It’s concerning about how far the shift is going to go…democracy is under grave assault and I think the Guardian article explains how this was a cultivated effort by powerful people with clear goals for control, not simply a populist uprising. People aren’t thinking critically – they are reactive and set on vindication.

    One thing mentioned related to the Koch-Trump relationship. That will be interesting to watch to see if the Kochs will use Trump’s success to further their own libertarian goals, or if they will be repulsed by Trump’s recklessness and become a conservative counter-force. I do feel confident in stating that Trump is a means to an end for many conservatives. They don’t like him and will throw him overboard if he gets in their way or once they get their way and don’t want him hanging around. What they may not realize is that Trump doesn’t give a shit what they think. He does, however, seem to revel in media attention and this may offer the double-edged sword of his destruction.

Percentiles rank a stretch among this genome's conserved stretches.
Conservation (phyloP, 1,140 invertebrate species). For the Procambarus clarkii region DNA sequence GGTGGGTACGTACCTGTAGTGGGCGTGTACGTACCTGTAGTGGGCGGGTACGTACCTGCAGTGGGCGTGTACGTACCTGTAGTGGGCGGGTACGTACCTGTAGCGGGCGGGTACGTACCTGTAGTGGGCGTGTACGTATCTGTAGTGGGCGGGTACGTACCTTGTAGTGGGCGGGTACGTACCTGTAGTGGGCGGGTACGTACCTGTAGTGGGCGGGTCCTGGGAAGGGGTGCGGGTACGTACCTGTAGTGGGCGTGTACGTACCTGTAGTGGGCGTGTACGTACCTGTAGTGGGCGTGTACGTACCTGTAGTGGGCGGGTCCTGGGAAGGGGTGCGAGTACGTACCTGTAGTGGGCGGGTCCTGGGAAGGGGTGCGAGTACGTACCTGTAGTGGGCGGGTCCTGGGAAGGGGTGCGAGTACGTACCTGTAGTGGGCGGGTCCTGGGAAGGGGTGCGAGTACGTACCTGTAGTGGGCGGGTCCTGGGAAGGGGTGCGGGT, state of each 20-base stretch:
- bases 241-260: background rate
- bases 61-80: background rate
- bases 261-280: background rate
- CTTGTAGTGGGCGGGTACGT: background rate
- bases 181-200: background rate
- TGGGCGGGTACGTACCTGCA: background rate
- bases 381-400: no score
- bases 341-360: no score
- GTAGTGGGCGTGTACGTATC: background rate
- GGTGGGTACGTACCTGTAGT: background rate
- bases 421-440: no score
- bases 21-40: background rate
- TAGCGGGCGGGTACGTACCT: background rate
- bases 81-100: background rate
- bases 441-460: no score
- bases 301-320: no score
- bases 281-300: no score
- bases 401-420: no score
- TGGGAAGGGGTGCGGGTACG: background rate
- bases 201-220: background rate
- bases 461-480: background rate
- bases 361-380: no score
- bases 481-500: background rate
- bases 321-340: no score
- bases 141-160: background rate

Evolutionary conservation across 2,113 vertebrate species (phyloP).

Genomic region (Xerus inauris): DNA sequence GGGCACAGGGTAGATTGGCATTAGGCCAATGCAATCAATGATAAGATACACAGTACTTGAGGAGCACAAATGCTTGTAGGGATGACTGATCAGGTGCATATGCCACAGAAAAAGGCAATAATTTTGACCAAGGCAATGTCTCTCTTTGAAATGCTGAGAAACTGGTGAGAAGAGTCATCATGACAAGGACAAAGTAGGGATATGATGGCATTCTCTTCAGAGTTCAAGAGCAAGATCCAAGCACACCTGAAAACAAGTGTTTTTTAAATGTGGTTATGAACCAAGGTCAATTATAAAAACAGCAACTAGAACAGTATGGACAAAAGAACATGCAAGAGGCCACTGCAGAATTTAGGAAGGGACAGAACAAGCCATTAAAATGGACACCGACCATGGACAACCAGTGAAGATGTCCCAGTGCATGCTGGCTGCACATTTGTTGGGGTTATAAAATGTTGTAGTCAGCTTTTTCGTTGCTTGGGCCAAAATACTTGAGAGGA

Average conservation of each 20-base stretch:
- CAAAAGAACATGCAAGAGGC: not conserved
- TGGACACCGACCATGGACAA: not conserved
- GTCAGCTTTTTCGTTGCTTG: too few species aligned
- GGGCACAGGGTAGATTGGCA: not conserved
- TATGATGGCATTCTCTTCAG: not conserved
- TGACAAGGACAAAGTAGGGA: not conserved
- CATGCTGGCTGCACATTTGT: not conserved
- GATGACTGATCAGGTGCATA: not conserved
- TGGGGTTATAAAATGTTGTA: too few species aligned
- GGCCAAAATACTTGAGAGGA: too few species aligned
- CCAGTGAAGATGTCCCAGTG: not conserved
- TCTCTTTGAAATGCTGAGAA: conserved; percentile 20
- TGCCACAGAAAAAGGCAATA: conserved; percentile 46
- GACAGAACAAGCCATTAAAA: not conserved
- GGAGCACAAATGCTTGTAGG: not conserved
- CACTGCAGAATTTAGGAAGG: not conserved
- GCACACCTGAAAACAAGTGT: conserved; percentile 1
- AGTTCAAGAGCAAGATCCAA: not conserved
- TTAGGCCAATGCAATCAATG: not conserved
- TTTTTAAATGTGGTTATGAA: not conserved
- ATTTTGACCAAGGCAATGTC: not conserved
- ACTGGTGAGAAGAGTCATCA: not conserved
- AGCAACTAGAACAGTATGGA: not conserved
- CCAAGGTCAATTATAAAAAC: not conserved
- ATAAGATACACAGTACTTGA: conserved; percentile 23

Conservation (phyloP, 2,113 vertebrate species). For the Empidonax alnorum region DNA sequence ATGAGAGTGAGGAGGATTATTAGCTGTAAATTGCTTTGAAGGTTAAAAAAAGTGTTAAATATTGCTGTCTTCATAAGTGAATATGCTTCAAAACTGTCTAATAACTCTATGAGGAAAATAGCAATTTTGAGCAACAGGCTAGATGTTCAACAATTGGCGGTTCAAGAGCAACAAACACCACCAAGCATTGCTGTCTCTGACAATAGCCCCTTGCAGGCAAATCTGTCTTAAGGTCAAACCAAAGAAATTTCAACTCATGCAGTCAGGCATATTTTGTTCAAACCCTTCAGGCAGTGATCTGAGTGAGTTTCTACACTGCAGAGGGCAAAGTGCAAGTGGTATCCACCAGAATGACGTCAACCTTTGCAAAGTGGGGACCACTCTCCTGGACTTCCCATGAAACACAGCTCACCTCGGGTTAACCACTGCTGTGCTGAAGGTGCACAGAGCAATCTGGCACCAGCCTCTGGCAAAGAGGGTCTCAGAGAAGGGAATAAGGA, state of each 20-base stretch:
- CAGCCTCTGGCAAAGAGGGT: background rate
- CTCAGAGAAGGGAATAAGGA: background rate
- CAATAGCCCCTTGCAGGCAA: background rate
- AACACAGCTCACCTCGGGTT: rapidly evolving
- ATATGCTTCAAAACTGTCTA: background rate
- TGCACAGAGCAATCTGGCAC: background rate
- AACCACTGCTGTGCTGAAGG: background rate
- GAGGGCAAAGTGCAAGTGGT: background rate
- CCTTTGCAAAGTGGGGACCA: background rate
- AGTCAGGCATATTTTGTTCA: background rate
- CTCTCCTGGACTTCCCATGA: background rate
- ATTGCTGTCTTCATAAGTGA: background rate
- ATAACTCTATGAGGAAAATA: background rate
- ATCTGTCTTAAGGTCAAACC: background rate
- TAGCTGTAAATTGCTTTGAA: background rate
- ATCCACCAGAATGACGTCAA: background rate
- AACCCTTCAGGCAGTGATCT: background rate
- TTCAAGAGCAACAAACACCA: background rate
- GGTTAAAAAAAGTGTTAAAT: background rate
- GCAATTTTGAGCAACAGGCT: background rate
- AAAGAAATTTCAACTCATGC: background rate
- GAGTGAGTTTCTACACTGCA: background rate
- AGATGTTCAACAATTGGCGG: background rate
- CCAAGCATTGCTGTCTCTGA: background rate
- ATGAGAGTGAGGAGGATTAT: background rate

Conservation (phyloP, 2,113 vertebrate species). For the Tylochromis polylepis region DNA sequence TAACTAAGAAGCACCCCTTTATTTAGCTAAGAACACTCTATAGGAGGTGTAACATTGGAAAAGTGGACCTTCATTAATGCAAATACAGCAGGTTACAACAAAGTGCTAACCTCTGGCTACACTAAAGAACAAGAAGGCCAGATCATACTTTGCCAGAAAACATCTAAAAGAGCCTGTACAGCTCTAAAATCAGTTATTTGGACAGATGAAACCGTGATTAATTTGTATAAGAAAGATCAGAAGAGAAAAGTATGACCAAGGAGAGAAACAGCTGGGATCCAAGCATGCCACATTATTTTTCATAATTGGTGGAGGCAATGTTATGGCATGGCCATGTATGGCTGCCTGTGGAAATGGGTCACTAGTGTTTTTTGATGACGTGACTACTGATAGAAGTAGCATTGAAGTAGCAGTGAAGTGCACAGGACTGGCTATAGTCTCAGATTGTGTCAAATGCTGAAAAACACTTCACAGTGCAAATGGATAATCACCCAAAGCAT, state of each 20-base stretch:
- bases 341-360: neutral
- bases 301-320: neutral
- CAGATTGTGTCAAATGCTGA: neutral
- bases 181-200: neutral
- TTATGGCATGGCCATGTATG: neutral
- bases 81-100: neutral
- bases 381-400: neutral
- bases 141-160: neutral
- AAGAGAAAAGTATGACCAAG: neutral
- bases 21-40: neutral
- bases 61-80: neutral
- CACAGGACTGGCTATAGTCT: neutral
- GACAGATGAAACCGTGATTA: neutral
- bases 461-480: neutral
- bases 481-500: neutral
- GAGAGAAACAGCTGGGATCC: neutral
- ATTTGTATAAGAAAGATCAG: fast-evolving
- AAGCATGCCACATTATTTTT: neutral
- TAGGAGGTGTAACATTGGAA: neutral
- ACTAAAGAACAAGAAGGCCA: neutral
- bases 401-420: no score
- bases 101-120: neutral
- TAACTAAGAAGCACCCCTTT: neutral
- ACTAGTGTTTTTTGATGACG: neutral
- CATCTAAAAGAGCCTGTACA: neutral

You may be interested in reading Michael Lewis’ latest book, “The Undoing Project: A Friendship that Changed Our Minds”, which explores the work of two psychologists from the 70s, Daniel Kahneman and Amos Tversky. They sought to explain behavioral economics in a completely new way. Their theory, that “people tend to make decisions based on the values of potential gains or losses rather than on probable final outcomes..” is eerily predictive of the precipice upon which populist authoritarianism rests uneasily today. Despite the fact that Lewis’book was written and released before the outcome of the 2016 election, Lewis notes the parallels between what happened and the predictions of Kahneman/Tversky. “…Part of the appeal of Trump — that people want the world to be a more certain place than it actually is and so they’re completely open to con men, who say they know everything in an unknowable situation,” something that Lewis feels was at work in the election process.